# Strict 2-category

In category theory, a **strict 2-category** is a category with "morphisms between morphisms", that is, where each hom-set itself carries the structure of a category. It can be formally defined as a category enriched over **Cat** (the category of categories and functors, with the monoidal structure given by product of categories).

The concept of 2-category was first introduced by Charles Ehresmann in his work on enriched categories in 1965.^{[1]} The more general concept of bicategory (or *weak* 2-*category*), where composition of morphisms is associative only up to a 2-isomorphism, was discovered in 1968 by Jean BĂ©nabou.^{[2]}

The notion of 2-category differs from the more general notion of a bicategory in that composition of 1-cells (horizontal composition) is required to be strictly associative, whereas in a bicategory it needs only be associative up to a 2-isomorphism. The axioms of a 2-category are consequences of their definition as **Cat**-enriched categories:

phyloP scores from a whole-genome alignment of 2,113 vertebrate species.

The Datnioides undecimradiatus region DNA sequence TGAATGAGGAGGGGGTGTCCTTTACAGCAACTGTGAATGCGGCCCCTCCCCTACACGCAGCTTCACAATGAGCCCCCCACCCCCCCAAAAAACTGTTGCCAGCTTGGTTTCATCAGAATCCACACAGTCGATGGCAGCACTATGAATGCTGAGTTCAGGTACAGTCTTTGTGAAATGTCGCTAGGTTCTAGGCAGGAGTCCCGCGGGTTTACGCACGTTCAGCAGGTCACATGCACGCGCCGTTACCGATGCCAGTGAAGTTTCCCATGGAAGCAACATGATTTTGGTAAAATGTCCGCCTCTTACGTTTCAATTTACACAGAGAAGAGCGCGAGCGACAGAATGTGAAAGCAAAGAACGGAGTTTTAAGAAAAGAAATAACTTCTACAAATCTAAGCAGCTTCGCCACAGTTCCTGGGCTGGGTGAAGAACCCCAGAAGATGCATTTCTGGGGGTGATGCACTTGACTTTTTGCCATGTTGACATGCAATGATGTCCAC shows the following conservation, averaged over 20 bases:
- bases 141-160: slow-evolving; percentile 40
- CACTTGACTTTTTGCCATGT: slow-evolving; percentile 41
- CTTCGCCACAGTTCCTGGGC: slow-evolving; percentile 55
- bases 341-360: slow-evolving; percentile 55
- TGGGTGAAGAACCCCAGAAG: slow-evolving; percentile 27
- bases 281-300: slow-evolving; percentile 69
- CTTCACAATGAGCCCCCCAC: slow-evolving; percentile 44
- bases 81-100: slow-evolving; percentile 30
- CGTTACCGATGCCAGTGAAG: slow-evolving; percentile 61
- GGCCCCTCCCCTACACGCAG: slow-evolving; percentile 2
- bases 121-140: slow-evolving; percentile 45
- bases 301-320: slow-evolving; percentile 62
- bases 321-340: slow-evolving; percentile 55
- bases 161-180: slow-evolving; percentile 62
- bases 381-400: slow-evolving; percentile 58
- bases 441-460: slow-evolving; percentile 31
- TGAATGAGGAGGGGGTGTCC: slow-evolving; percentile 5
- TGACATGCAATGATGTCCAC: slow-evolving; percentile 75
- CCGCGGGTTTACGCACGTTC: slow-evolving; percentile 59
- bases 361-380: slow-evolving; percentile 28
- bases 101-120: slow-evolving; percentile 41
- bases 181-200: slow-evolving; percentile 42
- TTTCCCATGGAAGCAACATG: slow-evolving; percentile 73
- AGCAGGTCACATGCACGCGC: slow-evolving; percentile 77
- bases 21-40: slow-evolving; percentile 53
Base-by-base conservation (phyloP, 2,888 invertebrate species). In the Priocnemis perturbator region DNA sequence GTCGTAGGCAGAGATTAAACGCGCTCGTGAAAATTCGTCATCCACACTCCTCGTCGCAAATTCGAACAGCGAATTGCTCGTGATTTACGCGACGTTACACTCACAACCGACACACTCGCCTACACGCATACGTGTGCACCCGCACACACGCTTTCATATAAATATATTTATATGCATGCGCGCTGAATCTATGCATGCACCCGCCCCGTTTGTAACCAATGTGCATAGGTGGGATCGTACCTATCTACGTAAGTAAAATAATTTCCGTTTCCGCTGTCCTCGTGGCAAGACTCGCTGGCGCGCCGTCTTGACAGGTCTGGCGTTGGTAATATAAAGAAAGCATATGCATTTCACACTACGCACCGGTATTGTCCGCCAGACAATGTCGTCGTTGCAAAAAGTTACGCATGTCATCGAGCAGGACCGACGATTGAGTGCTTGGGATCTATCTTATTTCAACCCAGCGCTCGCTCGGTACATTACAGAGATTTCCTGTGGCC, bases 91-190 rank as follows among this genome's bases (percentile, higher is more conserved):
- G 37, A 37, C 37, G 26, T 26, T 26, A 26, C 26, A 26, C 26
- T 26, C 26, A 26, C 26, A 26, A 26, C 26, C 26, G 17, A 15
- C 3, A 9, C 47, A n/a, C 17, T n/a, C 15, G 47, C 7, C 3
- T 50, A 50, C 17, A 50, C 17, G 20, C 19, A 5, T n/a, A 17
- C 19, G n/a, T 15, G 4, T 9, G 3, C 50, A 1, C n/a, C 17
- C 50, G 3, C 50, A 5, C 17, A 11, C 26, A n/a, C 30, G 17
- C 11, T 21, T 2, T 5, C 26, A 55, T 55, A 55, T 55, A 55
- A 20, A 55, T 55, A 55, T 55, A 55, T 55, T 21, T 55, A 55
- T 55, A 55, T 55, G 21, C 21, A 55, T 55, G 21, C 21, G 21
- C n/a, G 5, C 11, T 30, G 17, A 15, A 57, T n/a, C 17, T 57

Here the left-hand diagram denotes the vertical composition of horizontal composites, the right-hand diagram denotes the horizontal composition of vertical composites, and the diagram in the centre is the customary representation of both.

In mathematics, a **doctrine** is simply a 2-category which is heuristically regarded as a system of theories. For example, algebraic theories, as invented by William Lawvere, is an example of a doctrine, as are multi-sorted theories, operads, categories, and toposes.

The distinction between a 2-category and a doctrine is really only heuristic: one does not typically consider a 2-category to be populated by theories as objects and models as morphisms. It is this vocabulary that makes the theory of doctrines worth while.

For example, the 2-category **Cat** of categories, functors, and natural transformations is a doctrine. One sees immediately that all presheaf categories are categories of models.

As another example, one may take the subcategory of **Cat** consisting only of categories with finite products as objects and product-preserving functors as 1-morphisms. This is the doctrine of multi-sorted algebraic theories. If one only wanted 1-sorted algebraic theories, one would restrict the objects to only those categories that are generated under products by a single object.